Does Anyone Believe In War?

Field by Brandenberg, Germany. Image by Peter Dargatz — Pixabay

Today’s Remembrance Day, or Armistice Day — Veteran’s Day in the USA. This is the day we remember the ones who paid the price for freedom, to respect the sacrifice they’ve made in the cause of peace and liberty. So we have all heard it for so many years and I think most of us would nod in agreement: we see Remembrance Day this way.

Someone commented recently that to her understanding, wearing a poppy indicates that the wearer believes in, or supports, war. For me. it’s more like an anti-war symbol. “Please, world leaders, remember the terrible cost of war and rather find peaceful solutions to international conflicts.”

What does the Remembrance Day poppy mean to you?

This morning I started wondering, Is there any sane person who actually believes that war is a good thing?

I was a teen in the ’60s — and for us here in North America the news was full of the Nam war. President Kennedy committing the US to involvement in Vietnam, Johnson escalating the war effort, the hawks, the doves, peace marches, draft card burning, etc. And for those of us here in Canada, hearing about draft dodgers slipping in, seeking refuge. The justification may have been: “We need to stop the spread of communism.” However, no one on this side was happy about US troops dying in Nam.

My parents and their peers lived through the 1930s and watched anxiously as Hitler shook hands with Mussolini and divided up Europe. German troops invaded Austria and the Rhine Valley. I remember the Beatles in the 60s singing “Give Peace a Chance.” Neville Chamberlain gave peace a chance, waving his non-aggression treaty as he descended the plane in England after his successful trip to Germany. “It’s here in black and white, folks. The Fuhrer has agreed to stop invading now.” When Poland, the Benelux countries, and finally France fell under Nazi control, that generation knew that only a war would stop Hitler. No one wanted it, though.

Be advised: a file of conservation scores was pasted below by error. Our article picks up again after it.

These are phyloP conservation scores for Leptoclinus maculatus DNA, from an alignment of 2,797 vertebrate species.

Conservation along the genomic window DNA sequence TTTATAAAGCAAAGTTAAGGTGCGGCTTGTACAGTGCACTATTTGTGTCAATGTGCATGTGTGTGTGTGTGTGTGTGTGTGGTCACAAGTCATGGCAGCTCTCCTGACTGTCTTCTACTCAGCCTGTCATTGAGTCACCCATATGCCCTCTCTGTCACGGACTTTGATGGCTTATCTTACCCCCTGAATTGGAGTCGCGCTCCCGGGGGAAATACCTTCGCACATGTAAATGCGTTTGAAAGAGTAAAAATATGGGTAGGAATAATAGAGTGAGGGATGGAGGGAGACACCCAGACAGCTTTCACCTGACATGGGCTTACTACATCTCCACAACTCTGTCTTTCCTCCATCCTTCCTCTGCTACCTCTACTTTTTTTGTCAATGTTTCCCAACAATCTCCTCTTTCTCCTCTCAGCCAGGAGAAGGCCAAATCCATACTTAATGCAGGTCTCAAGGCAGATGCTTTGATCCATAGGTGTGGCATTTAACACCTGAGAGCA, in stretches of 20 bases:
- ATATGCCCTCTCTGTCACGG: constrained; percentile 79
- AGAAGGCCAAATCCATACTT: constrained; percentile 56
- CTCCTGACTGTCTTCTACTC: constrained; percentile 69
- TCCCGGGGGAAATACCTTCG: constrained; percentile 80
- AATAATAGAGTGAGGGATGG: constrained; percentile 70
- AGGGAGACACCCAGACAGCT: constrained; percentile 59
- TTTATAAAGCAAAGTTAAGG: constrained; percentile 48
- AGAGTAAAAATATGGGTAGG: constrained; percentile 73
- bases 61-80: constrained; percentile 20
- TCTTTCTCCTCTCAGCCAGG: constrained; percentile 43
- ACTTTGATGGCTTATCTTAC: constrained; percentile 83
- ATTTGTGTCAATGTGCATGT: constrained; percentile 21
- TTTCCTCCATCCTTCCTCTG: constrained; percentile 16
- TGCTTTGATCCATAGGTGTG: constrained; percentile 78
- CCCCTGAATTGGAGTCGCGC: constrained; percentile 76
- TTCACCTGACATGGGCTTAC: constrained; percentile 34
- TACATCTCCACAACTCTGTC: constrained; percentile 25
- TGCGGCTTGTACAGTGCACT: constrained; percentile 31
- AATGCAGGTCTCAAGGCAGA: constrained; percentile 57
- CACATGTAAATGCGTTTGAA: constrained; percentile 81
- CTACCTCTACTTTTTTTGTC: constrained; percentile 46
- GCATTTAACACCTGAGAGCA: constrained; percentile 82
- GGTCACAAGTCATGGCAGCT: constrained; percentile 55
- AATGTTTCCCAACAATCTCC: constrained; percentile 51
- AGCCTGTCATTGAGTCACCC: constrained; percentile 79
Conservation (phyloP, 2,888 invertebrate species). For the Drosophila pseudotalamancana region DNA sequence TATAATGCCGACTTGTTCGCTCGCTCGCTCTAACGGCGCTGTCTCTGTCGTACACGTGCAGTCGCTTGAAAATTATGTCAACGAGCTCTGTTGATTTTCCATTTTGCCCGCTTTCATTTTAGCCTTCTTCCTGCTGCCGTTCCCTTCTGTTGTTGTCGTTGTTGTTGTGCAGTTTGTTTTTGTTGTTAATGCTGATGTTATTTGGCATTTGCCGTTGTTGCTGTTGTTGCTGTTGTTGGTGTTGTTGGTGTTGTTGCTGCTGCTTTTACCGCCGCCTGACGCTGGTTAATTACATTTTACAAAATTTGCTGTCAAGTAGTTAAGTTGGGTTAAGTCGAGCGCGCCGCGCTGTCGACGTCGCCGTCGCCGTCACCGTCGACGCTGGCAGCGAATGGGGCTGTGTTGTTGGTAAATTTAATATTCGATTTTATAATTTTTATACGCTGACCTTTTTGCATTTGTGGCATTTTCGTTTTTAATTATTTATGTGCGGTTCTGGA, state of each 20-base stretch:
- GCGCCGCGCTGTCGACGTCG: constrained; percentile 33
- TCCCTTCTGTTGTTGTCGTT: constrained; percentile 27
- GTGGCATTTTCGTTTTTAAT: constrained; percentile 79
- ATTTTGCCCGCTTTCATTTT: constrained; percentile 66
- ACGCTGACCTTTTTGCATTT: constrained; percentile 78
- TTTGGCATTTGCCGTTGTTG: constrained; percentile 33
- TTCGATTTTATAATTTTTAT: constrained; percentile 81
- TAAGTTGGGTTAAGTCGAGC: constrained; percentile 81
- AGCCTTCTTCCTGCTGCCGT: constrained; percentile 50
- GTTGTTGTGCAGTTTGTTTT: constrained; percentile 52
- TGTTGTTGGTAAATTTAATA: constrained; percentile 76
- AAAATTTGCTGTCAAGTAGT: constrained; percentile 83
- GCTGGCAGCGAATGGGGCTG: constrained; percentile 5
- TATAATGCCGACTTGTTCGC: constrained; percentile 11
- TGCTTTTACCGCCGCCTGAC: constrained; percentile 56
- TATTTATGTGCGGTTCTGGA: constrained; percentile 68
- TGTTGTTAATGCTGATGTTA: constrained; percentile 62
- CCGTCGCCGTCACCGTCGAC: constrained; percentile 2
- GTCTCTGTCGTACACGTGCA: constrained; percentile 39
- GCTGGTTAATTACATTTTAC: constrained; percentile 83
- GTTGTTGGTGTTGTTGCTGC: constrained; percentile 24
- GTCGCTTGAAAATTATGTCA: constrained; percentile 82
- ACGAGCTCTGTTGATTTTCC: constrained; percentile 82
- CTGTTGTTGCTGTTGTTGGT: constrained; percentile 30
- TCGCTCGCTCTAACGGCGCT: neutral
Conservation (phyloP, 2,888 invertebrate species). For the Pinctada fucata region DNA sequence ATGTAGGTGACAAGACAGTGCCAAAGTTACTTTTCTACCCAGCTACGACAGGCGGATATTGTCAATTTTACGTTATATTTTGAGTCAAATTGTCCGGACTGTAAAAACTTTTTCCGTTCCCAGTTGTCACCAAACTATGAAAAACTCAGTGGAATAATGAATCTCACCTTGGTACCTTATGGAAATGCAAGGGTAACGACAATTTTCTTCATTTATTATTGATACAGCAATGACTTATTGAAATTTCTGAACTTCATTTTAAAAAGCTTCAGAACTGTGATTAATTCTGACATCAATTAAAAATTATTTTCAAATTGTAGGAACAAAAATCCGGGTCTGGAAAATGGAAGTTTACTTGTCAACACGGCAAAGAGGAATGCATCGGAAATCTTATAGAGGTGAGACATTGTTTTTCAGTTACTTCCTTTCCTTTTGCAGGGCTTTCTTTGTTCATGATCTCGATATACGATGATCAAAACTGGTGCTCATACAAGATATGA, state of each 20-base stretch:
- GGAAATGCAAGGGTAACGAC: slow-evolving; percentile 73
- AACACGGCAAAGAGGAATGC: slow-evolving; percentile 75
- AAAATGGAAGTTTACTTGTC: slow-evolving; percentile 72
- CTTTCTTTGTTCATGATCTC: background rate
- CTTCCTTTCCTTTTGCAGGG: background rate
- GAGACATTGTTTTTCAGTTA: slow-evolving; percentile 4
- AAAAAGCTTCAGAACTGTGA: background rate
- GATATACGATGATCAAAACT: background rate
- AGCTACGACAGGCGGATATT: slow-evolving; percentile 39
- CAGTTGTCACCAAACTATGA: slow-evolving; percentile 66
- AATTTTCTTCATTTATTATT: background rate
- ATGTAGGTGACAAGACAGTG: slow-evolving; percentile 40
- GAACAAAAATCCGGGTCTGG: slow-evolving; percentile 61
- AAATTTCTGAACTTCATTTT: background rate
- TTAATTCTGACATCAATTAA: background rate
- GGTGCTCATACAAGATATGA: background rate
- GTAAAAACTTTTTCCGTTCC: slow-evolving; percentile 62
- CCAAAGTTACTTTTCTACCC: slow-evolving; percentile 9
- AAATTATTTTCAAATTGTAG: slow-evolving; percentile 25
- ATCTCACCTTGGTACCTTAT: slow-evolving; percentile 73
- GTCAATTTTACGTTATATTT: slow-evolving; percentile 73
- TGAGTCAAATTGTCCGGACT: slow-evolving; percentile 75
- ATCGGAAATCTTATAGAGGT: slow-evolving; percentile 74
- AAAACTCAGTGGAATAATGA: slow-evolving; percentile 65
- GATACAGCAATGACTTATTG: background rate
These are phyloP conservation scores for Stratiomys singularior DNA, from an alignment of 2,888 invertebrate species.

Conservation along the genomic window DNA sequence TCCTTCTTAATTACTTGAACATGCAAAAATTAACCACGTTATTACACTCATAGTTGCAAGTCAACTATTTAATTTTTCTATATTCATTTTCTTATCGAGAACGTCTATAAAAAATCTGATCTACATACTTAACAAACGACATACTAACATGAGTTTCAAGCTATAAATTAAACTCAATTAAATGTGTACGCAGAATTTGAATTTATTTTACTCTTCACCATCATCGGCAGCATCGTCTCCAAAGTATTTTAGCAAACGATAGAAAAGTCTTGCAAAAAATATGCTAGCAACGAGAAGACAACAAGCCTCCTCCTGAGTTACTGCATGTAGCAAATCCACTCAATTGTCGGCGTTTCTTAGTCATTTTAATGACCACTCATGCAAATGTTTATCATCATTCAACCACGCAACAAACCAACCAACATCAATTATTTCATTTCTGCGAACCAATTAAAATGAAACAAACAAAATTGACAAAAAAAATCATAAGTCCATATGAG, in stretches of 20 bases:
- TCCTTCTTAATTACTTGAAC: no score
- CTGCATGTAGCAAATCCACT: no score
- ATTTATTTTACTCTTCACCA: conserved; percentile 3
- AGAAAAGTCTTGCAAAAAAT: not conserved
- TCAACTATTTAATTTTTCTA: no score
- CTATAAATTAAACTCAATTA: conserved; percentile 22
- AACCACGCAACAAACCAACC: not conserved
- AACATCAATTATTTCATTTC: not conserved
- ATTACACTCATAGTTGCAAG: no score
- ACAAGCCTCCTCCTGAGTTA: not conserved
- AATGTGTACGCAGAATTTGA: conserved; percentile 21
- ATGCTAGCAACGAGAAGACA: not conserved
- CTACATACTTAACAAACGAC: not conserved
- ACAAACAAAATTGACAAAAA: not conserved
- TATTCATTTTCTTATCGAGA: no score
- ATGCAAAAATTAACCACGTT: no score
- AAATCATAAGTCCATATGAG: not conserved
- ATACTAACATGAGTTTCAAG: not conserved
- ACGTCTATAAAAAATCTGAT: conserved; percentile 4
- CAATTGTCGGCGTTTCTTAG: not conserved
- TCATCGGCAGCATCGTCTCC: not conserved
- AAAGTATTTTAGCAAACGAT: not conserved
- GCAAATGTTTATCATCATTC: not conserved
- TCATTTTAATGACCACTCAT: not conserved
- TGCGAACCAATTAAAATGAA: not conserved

Fact is, almost everyone is willing to give peace a chance. A dozen chances, if it meas avoiding war, destruction. bloodshed, more “Flanders fields where poppies blow between the crosses row on row….” These things we’re supposed to remember and grieve today.

I suspect most religious fanatics would rather have people convert to their cause than start a war. Insane people also would probably avoid outright war if possible. I’m sure Hitler would have been delighted if countries had just handed their governments over to him without the loss of German lives. However, he had the expectation that there’d be armed resistance and he was prepared to take by force whatever wasn’t handed over peaceably.

For a wannabe world ruler like Napoleon or Hitler, or an ideologist like Lenin bent on overthrowing the powers that be, violence and outright war are a necessary evil to getting what they want. “If other people weren’t so stupid and stubborn, they’d just give in and let me/us rule them, rob them blind, and/or exterminate them without all this fuss.” Crispina Kemp on her blog recent wrote about William the Norman Prince of Orange invading England. Same deal.

In my parents’ generation few people in Britain or on this side of the ocean wanted war, but they saw it as the only solution to stopping an insane man from ruling the world. I believe that whether they were right in the actions they took or whether they weren’t is for God alone to judge. And I’m not up enough in History to know why Europe and England felt they needed to get involved when The Archduke Ferdinand of Austria was assassinated in Sarajevo. I have read about the bloody trench warfare and mass destruction of World War I.

Today I’d like to say with the rest of the world, “Please God, never again!” But I suspect humanity may produce a few more wannabe dictators and fanatics. While I don’t “believe in” or support the idea of war, I realize that in the kingdoms of this old world, it’s sometimes unavoidable.

Seal of Approval

Are you old enough to remember this corny knock-knock type joke…
What goes “ark ark” at Christmas time?
Answer: A Christmas seal.

Even though “snail mail” is rare these days, Christmas seal are still around. The idea started in Copenhagen, Denmark, in 1903, when… “a benevolent postmaster named Einar Holboell was inspired to create the stamps to help children with tuberculosis (TB).”

The Ragtag Daily Prompt word today is SEAL, which brings to my mind the thought of real seals as well as royal seals…and of course Good Housekeeping’s Seal of Approval. Did they ever use a real seal in their ads?

Googling, I discovered that the first Good Housekeeping Seal was issued in 1909. You can read about its history here According to their website…